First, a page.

Intellectual Property Keyed to Merges
Therasense, Inc. v. Becton, Dickinson and Co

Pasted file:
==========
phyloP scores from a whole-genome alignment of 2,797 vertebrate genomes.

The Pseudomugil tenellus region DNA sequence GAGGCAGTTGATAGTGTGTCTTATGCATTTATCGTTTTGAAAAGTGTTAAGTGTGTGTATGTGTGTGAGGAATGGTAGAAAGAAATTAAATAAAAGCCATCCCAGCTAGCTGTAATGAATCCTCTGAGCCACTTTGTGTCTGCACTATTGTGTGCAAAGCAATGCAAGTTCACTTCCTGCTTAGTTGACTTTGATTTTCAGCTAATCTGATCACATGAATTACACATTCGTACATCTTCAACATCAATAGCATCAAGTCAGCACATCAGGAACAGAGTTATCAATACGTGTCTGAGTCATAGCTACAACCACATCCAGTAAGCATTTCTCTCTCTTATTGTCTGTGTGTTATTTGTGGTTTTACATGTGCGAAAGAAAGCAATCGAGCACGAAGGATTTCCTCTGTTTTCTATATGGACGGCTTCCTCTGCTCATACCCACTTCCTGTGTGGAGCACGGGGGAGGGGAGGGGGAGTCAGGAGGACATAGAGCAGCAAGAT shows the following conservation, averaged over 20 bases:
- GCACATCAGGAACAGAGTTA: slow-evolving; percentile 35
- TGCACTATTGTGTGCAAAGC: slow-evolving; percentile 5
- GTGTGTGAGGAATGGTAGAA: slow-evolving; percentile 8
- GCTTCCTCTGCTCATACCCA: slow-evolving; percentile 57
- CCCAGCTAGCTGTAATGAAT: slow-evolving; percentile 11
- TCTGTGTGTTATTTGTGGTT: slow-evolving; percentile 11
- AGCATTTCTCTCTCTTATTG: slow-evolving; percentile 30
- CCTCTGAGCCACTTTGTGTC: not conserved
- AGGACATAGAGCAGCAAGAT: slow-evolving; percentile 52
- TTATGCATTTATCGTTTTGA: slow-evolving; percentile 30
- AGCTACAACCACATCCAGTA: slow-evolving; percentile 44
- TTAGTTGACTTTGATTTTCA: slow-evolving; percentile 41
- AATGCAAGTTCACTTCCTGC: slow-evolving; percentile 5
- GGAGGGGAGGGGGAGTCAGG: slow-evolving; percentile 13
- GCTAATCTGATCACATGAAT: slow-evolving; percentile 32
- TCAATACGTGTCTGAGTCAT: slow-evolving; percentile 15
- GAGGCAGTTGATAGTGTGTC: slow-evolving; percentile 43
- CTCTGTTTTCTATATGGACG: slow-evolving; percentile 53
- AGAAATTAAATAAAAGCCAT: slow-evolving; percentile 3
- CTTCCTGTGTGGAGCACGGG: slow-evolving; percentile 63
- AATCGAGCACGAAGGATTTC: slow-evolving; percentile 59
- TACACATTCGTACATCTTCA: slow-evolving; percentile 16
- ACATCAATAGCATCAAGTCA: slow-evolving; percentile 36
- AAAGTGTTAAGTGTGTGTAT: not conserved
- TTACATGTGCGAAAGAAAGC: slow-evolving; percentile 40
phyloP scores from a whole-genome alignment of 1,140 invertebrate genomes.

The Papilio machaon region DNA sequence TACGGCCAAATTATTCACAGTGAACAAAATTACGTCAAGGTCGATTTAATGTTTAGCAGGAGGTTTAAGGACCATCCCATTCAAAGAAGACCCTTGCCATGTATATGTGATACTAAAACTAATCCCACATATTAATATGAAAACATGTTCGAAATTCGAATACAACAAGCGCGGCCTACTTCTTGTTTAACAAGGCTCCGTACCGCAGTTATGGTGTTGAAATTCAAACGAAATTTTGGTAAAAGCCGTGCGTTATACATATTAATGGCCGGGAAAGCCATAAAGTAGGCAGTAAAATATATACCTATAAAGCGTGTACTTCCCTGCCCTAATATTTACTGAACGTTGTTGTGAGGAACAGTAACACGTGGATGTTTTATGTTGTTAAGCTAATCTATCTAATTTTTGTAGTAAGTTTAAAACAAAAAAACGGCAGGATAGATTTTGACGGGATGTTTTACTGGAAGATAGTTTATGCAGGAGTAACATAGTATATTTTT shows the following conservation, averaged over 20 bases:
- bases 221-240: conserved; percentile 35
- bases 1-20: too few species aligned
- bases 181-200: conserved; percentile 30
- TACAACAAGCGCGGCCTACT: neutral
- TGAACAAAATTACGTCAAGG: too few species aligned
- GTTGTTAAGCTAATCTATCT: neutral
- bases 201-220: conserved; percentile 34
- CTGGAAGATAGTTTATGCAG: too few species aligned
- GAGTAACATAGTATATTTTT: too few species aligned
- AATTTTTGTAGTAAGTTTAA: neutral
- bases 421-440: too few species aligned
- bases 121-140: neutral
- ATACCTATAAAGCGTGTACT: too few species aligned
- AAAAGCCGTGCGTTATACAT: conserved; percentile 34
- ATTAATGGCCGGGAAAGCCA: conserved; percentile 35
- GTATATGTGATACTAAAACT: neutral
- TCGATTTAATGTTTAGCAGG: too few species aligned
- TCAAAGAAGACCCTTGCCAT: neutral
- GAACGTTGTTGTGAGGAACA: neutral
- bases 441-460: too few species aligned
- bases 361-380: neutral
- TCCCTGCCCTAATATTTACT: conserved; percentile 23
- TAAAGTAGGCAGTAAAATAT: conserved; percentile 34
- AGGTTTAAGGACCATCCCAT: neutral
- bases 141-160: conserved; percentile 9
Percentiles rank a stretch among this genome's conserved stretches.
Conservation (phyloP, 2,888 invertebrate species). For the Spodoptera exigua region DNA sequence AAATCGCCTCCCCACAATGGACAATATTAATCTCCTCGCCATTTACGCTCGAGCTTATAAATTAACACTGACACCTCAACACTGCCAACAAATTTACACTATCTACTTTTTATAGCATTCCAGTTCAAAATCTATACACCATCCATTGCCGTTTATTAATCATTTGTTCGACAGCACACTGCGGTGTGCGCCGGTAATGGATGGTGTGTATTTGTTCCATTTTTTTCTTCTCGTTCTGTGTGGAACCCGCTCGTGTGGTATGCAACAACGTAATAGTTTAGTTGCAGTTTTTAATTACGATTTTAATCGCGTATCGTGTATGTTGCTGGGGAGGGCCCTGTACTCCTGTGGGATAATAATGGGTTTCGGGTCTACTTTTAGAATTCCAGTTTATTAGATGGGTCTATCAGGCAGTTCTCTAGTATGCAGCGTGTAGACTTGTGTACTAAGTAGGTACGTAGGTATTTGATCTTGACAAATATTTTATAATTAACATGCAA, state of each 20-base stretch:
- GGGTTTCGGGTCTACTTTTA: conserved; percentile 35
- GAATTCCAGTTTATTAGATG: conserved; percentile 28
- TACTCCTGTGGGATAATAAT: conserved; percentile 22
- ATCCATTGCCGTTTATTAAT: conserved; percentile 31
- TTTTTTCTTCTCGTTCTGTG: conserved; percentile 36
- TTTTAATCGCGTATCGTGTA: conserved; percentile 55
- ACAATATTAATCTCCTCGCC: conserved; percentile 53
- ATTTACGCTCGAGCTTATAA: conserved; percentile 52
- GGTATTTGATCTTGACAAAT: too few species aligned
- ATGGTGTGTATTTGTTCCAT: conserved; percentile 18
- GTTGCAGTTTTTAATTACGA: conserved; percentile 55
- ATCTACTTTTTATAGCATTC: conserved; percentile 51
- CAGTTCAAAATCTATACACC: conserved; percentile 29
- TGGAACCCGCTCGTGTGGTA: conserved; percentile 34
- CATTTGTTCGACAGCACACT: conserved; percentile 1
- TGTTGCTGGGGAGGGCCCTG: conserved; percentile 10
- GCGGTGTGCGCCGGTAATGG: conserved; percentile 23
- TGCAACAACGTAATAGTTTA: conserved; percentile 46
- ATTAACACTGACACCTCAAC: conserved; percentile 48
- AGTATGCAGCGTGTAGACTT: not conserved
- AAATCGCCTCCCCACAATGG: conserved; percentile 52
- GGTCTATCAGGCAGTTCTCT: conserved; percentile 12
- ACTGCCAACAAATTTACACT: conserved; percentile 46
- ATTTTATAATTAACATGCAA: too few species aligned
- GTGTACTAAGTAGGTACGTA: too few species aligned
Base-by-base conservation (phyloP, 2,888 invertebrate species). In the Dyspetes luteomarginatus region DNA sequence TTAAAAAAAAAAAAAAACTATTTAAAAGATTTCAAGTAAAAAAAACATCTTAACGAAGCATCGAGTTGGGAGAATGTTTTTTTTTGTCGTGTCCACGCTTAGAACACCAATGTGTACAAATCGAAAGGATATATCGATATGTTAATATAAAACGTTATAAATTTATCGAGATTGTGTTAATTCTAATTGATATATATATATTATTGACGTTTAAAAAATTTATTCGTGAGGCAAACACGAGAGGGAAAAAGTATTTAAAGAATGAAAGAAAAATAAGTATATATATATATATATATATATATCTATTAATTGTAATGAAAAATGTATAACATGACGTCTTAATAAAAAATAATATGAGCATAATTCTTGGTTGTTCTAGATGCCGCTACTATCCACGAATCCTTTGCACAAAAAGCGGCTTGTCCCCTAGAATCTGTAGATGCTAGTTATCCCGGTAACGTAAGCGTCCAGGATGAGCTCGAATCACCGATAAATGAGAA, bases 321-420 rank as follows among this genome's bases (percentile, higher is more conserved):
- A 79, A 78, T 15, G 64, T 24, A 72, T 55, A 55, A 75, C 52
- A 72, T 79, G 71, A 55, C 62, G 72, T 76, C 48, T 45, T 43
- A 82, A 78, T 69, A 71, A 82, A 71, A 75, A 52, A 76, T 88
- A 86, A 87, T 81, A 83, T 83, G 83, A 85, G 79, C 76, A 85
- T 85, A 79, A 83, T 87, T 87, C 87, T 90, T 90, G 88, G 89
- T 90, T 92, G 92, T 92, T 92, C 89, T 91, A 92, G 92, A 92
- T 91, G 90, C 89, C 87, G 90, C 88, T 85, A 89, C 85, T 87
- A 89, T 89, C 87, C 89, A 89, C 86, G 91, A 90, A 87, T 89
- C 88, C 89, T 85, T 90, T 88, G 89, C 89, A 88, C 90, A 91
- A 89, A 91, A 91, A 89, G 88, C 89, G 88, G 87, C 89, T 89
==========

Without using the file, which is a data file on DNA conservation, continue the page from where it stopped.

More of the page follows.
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Therasense, Inc.’s (Plaintiff) and its corporate parent, Abbott (Plaintiff), held several patents, including the ‘551 patent, for disposable blood glucose test strips for diabetes management. Becton, Dickinson and Co. (Becton) (Defendant), a competitor, sued for a declaratory judgment that the patents were invalid. Therasense (Plaintiff) and Abbott (Plaintiff) sued for a declaratory judgment that the patents were invalid. Plaintiffs countersued for patent infringement. The cases were consolidated, and the district court held that all of the litigated patent claims were either invalid or not infringed. The court also ruled that the ‘551 patent was unenforceable because of Abbott’s (Plaintiff) inequitable conduct. Specifically, the ‘551 patent claimed a test strip with an electrochemical sensor for testing whole blood without a membrane over the electrode. For more than thirteen years after Abbott (Plaintiff) filed the original application leading to the ‘551 patent, that original application saw multiple rejections for anticipation and obviousness. Some of the rejections related to there being a protective membrane over the sensor. Then, Abbott’s (Plaintiff) patent attorney, Pope, and its director of research and marketing, Sanghera, presented new claims to the examiner based on a new sensor that did not require a protective membrane for whole blood. Pope asserted that this distinction would overcome the prior art found in another Abbott (Plaintiff) patent (the ‘382 patent). They submitted an affidavit supporting this assertion, showing that the prior art required a membrane for whole blood at the time of the invention. However, several years earlier, while prosecuting the European counterpart to the ‘382 patent, Plaintiff made representations to the European Patent Office (EPO) that disclosed sensors in which a protective membrane was optional in all cases except the case of live blood (as distinguished from whole blood), in which case the protective membrane was preferred—but not required. Abbott (Plaintiff) failed to disclose the briefs it had filed with the EPO to the U.S. Patent and Trademark Office (PTO) when it presented new claims for the ‘551 patent. Accordingly, the district court found that this failure constituted inequitable conduct. The court of appeals affirmed all of the district court’s rulings. However, the court of appeals panel was divided on the inequitable conduct issue. Plaintiffs petitioned for an en banc rehearing. The court of appeals granted the petition.
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